When do memes stop being funny?

Interesting, this. Engaging too.

Jane & Peter

This'll take you back to your schooldays - click here and here.

Superman with a GoPro

One of the most-shared things this week. Quite good.

An amazing guess

Wes Anderson tropes

Two short compilations here that celebrate Wes Anderson's signature motifs.

Wes Anderson // From Above from kogonada on Vimeo.

Wes Anderson // Centered from kogonada on Vimeo.

Friday, 14 March 2014

14/03/14 - Lyric meanings

The internet, it’s a truism to say, is studded with hilarious buffoonery. I was recently doing a little recreational Googling to find some lyrics, as one does, as it had occurred to me that I’d never actually worked out what was being said in a particular song, and this Googling led me into a comically dumb corner of the web: lyrics meaning sites.
The song in question was Placebo’s ‘36 Degrees’. I was listening to their first album the other day, and it reminded me of the many conversations that took place at school back in the nineties around what on earth Brian Molko was singing in the chorus. This was pre-Google, pre-smartphone, it was all just teenage guesswork. So having listened to the track countless times over the years I’d never known what the lyric was - but it’s 2014 now, we live in a shiny digital future, and such questions can be answered in seconds. I looked it up, and it turns out that the lyric in question was ‘Someone tried to do me ache’. No wonder we didn’t guess it, that’s a really weird thing to say. Here, take a listen, see if you could have got it:
Anyway, being a fastidious kind of soul, I looked on quite a few lyrics sites to see if they were all in agreement, and in doing so happened across Now, this isn’t a site that scientifically analyses song lyrics. They don’t employ a panel of linguists and poets to pick apart the nuances, imagery, construct and references that are inextricably intertwined within any given song’s lyrics. No, it’s basically just that same conversation that me and my teenage chums were having back in the nineties – this is a site full of unfounded guesses by uninformed kids. And so it was that I found myself scrolling through a hilariously shit series of interpretations of ‘36 Degrees’, increasingly amused by the idiocy of it all. For example: ‘I read somewhere that 36 degrees is the temperature that your body drops to if you have drunk way too much.’ ‘Actually, I believe the 36 degrees refers to a 36 degree angle because he has his shoulders touching his toes and he is bent back with his knees being the centre point.’ And my favourite of all: ‘Supposedly this song is about the perfect temperature to have sex at.’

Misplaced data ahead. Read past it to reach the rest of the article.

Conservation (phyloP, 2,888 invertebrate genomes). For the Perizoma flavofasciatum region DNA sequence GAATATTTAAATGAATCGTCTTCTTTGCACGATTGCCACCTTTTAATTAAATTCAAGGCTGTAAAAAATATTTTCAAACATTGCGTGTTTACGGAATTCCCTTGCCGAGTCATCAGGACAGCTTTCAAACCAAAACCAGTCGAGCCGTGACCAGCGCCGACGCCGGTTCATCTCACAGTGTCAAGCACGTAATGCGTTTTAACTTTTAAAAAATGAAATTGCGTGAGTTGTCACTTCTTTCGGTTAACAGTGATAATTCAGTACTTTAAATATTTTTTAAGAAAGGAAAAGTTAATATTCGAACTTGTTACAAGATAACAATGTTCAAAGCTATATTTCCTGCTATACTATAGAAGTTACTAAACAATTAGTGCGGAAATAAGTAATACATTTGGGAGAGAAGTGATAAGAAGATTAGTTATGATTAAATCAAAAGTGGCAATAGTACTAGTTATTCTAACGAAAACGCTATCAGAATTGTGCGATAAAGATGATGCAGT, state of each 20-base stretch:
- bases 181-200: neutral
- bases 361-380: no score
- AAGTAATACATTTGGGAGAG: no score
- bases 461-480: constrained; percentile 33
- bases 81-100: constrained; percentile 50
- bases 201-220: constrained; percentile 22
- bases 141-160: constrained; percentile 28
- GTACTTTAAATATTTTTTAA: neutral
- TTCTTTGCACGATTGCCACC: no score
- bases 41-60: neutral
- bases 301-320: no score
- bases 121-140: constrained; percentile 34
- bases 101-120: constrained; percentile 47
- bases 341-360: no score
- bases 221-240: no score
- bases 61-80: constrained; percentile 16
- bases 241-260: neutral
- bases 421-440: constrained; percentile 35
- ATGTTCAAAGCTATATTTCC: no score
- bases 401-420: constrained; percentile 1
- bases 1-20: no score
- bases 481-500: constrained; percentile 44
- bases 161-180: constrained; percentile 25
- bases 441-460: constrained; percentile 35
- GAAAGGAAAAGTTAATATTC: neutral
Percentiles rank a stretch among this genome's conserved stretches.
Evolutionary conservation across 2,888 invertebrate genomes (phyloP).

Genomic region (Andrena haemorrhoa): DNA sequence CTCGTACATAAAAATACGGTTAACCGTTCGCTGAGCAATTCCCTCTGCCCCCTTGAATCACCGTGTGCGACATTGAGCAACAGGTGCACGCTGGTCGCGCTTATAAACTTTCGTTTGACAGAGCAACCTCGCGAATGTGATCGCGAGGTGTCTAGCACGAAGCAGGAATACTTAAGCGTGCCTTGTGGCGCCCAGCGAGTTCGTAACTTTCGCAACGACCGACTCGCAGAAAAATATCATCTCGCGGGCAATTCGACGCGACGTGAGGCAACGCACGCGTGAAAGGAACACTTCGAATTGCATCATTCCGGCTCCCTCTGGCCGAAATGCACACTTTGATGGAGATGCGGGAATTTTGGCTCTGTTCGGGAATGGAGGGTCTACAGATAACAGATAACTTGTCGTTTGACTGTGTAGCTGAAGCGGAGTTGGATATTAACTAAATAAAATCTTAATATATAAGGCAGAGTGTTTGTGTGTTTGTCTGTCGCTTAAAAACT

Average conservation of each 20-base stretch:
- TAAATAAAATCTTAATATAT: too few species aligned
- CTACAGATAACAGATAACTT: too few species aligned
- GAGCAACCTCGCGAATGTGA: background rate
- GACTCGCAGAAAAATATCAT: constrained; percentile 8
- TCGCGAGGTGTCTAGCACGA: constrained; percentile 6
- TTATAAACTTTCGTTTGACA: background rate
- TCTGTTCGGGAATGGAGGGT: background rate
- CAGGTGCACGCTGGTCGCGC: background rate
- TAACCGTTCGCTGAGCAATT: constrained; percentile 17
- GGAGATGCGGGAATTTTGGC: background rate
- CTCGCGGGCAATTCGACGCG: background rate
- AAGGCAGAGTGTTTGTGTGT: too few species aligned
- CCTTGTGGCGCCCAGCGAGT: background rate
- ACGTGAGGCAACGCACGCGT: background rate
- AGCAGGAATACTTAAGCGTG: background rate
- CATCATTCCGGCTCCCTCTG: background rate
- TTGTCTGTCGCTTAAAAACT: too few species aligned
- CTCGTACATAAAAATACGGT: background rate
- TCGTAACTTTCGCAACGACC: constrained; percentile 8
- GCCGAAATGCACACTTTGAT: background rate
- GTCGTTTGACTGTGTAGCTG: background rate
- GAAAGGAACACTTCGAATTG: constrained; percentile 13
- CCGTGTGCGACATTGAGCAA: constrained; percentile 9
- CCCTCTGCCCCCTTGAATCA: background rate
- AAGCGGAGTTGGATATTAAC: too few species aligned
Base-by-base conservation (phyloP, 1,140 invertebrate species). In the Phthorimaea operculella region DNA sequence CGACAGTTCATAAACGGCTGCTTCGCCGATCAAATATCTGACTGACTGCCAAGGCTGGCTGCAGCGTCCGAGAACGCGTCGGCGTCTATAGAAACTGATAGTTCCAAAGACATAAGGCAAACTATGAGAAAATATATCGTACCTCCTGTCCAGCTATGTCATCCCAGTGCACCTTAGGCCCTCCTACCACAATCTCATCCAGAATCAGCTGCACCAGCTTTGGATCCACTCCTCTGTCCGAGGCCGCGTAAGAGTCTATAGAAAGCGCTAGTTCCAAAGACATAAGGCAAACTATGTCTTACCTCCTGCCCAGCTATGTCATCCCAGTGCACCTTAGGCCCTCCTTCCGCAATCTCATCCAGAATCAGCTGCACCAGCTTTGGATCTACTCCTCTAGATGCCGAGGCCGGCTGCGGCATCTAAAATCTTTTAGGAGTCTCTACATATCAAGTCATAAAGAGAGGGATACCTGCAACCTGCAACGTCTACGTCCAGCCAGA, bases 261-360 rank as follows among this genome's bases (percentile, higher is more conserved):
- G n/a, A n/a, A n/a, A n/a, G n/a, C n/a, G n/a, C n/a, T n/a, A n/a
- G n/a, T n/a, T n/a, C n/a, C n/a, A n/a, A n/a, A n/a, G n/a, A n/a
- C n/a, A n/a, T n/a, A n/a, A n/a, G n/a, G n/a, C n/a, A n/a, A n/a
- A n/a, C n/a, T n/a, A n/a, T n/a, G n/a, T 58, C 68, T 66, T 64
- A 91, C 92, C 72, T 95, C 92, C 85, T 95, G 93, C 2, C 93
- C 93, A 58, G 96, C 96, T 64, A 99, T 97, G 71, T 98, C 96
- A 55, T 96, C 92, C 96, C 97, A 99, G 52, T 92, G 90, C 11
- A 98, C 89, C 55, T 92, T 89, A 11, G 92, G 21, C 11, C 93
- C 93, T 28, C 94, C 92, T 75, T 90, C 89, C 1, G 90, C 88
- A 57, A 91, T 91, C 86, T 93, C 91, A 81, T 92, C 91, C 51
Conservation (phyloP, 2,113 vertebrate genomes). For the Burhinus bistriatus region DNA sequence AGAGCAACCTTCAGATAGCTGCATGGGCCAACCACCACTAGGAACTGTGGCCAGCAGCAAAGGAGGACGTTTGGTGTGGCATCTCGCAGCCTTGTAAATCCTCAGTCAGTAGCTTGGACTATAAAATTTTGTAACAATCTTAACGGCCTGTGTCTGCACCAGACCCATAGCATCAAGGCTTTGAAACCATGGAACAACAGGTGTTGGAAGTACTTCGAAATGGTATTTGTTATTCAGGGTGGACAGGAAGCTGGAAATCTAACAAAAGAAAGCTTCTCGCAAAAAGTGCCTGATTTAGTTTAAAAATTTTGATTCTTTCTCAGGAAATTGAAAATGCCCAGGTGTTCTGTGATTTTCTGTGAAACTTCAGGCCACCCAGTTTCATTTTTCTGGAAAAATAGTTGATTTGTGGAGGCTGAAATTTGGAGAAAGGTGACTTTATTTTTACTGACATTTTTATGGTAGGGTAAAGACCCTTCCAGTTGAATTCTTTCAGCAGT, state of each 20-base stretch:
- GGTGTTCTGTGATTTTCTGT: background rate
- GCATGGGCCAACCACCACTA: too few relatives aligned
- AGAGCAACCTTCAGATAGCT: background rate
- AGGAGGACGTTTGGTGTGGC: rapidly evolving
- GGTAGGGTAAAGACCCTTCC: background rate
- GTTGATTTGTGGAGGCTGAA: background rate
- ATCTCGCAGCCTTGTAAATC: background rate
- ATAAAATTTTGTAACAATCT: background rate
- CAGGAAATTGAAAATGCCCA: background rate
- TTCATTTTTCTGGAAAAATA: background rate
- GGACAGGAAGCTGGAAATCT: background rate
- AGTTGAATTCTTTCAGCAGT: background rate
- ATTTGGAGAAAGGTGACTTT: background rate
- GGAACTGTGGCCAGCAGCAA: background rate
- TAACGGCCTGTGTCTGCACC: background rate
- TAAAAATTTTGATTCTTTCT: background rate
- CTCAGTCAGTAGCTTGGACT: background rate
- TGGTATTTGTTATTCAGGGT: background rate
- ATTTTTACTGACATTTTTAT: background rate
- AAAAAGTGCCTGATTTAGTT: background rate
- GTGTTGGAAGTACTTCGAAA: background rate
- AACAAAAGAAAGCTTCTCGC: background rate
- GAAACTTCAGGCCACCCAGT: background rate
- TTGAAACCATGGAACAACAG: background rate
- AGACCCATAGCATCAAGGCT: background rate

I mean, come on. What a bunch of fucking clowns. The last one there was presumably written by someone who’s never attempted to have sex at 36 degrees Celsius (or indeed at all, ever, probably), or they’d know that the first thing you’d do would be to find an air-conditioned room. 'Supposedly'? Supposedly according to whom?
This stupid guesswork amused me greatly. So I plugged a few more songs in to see what the berks of had to offer…

David Bowie – ‘Space Oddity’
‘To everyone who said that this is a response to the Apollo 13 film with Tom Hanks, it is simply not because Space Oddity was written in 1969, whereas the film was made in 1995.’
There is much confusion on the site – some people think that ‘Space Oddity’ references the Apollo 13 space mission; this is unlikely, given that it happened a year after the song was released, but they don’t let anything as frivolous as a fact get in the way of arguing their point. This has naturally evolved into some people thinking that the song was a response to the movie Apollo 13, which came out an impressive 26 years after the song did. Cue much facepalming.
Also, this is insightful: ‘It's obviously one giant metaphor’. Great, cheers for that.

Eminem – ‘Stan’
‘I don't think anyone should get offended by the way Stan killed his girlfriend.’ Blimey. That misses the point somewhat. I’d suggest that perhaps the offensive shockingness of the subject material is what gives the song its power. But maybe there’s something deeper afoot?
‘Stan could be a combination of the word stalker and fan. Stalker + Fan = Stan.’ Ah, thanks professor. Tricky concept you’ve formulated there, I appreciate the detailed explanation. Anything more from the community?
‘i LOVE THIS SONG! it's so deep and makes me think about things... That's all i can really say about the song... But i love it, and i love you, Eminem! (Marry Me, Please!)’